While we were dissecting the little  machine, Rudy Rucker walks in and says hi.  I reach into my backpack, pull out a small, green SMR and hand it to Rudy.  He stares at it blankly for a few seconds, then he asks, “Is this the book we were talking about a month ago?”  I tell him yep and his face erupts into a big, huge grin.  He looks it over, front and back, checks out the binding then opens it up.  He asks who I had make it and I tell him I did, I used to be a printer.  He smiles even bigger.  He tells me, “Well, you have to sign it!”  He sits down and chats with us for a few minutes then withdraws so we can proceed with our computer autopsy.  For all the great compliments I got about SMR, I have to admit, Rudy’s response was the most gratifying of all.

Every now and then I bump into Rudy at the small round of coffee houses near Main and Santa Cruz Avenue here in Los Gatos.  A few days after handing my fledgling book over to Rudy, he hands me his latest book, his hardback autobiography and signs it, “to my fellow Los Gatos scribe.”  Holy Toledo, what a stroke!  As they used to say, it gave me a turn.

I’m about three quarters the way through “Nested Scrolls,” the autobiography, and I am very pleased.  Not only is Rudy a much published author, he’s also a very good writer.  He is into Sci-Fi, I’m into recent history, his style is that of the avante-garde beat generation of the early ’60s, mine follows the 19th century Russians.  But the parallels in our lives are surprising, we are about six or so years different in age, he the elder, but we both experienced living in the country early on, he on the east coast, me on the west.  We had tract house developments encroach on the country life, he fairly indifferent about it, it seems in his book, for me this encroachment has been the life long crusade I scream and yell about at every opportunity.  We both hated school but he became a professor and I became a protester.  He married and had three kids, I married and got agoraphobia.  The sameness and the differences.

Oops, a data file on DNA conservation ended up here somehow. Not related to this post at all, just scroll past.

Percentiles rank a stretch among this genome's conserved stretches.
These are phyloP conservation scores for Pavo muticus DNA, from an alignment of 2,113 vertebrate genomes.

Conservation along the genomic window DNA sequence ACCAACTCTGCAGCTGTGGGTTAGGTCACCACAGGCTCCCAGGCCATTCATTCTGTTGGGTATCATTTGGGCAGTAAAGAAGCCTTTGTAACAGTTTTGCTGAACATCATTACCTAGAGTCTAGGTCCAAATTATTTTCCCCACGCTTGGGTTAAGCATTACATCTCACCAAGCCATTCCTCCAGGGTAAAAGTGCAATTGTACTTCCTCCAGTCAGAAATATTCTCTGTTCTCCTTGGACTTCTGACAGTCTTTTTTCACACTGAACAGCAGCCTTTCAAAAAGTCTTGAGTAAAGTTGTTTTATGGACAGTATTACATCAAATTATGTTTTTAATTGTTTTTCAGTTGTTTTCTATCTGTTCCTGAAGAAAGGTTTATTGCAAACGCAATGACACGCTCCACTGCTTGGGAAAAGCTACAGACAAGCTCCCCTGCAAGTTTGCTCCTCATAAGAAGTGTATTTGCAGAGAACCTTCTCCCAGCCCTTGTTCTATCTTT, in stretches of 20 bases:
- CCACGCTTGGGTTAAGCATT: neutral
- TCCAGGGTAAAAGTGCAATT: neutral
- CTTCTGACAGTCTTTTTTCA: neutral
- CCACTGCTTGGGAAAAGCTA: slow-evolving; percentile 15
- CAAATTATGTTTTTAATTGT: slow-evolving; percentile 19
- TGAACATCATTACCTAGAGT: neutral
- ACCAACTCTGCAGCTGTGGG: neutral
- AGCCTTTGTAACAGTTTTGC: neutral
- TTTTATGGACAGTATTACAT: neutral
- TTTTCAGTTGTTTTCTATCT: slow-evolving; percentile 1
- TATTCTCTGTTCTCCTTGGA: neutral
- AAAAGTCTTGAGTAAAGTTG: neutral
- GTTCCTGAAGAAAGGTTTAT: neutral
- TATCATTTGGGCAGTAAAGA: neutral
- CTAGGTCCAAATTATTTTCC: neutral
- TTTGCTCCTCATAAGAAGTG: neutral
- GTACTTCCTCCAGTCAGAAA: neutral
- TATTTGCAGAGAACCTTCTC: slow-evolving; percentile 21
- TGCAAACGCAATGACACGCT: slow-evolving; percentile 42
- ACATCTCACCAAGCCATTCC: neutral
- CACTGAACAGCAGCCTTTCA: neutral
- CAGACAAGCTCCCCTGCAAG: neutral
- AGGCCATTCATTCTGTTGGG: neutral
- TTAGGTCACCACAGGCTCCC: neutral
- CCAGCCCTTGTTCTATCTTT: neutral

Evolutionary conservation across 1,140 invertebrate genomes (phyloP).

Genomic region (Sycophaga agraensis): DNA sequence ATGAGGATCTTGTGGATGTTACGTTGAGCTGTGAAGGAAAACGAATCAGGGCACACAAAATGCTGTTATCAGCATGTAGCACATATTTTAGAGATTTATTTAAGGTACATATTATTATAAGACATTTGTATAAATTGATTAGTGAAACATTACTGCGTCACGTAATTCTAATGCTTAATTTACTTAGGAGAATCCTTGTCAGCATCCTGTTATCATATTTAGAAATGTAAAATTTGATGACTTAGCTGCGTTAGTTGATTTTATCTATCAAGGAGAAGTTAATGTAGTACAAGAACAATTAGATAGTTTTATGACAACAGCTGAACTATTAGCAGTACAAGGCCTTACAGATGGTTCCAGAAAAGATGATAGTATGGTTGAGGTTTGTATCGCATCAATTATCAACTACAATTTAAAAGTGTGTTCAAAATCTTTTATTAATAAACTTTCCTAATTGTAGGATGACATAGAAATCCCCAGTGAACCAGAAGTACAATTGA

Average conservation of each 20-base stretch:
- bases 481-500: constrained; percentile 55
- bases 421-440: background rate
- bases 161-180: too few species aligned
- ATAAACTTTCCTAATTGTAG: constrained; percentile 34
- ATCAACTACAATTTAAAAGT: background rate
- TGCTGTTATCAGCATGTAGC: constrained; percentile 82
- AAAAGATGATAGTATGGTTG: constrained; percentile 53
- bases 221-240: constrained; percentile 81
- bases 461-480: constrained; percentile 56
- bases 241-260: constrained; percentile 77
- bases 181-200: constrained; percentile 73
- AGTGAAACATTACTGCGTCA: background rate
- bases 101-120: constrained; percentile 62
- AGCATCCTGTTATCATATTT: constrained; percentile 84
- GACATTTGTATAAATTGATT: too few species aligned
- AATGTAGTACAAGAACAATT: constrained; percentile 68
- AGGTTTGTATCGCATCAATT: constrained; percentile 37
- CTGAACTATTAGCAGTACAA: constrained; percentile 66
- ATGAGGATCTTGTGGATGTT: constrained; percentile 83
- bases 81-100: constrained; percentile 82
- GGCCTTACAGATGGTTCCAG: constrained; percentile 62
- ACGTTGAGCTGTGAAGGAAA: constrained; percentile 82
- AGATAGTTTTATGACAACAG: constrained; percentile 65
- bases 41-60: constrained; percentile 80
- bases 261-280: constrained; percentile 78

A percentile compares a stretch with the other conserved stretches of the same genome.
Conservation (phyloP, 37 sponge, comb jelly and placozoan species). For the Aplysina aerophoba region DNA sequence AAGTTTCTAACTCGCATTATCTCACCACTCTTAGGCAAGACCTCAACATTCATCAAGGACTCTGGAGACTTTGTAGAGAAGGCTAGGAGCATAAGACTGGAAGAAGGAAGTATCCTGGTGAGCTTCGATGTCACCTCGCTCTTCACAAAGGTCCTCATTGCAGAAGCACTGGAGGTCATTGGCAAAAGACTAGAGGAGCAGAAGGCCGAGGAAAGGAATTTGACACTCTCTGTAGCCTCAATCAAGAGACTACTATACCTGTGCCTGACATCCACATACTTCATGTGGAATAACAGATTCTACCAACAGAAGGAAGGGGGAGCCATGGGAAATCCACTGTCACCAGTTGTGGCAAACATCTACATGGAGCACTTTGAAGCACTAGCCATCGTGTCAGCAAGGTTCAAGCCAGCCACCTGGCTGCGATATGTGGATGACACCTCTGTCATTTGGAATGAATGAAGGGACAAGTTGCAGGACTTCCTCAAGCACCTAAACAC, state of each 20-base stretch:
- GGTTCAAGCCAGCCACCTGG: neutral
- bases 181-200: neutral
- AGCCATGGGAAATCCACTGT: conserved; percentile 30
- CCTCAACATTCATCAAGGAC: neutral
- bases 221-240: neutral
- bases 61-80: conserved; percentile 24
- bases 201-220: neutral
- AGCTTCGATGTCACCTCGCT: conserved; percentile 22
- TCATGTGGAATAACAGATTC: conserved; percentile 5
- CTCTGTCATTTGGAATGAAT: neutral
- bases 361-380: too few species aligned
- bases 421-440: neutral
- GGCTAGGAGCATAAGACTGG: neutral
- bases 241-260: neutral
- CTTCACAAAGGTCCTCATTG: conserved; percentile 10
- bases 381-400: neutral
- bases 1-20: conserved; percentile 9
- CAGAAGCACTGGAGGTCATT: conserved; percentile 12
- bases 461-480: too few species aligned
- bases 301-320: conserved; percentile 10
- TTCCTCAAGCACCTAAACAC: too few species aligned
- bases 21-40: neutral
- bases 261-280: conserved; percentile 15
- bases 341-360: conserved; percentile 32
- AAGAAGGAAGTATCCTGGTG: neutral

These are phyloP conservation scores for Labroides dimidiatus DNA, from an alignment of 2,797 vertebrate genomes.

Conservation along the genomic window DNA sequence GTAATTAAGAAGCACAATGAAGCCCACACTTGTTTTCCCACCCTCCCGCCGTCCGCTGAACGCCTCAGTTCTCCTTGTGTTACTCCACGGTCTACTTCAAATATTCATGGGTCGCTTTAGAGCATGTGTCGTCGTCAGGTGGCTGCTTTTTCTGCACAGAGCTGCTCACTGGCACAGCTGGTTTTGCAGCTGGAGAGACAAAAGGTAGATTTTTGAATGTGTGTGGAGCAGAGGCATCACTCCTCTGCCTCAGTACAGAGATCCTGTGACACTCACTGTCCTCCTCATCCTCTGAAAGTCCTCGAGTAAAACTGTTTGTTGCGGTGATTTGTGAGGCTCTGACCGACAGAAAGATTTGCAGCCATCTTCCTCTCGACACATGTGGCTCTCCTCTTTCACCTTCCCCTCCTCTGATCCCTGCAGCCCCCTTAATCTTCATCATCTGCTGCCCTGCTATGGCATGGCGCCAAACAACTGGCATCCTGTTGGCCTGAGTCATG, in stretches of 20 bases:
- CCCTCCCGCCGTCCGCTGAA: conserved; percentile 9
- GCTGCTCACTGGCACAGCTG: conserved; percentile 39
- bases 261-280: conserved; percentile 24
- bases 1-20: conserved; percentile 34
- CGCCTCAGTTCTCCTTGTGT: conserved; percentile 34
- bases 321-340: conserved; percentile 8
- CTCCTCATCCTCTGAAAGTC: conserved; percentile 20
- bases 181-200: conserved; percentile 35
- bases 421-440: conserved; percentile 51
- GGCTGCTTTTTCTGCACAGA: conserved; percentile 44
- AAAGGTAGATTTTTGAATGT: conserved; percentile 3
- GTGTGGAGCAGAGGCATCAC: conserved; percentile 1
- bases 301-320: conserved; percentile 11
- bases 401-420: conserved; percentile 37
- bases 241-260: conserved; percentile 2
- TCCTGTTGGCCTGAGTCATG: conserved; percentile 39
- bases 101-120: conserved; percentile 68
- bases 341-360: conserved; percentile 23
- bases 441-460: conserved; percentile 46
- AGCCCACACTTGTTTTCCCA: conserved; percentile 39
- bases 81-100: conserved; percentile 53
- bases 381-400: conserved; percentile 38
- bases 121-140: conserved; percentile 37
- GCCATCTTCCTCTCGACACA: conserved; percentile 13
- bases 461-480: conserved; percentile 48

Nested Scrolls is a really good book, a great story and a great read, simple and honest.  Check it out.

This is my first blog entry.  What say you?

`Ed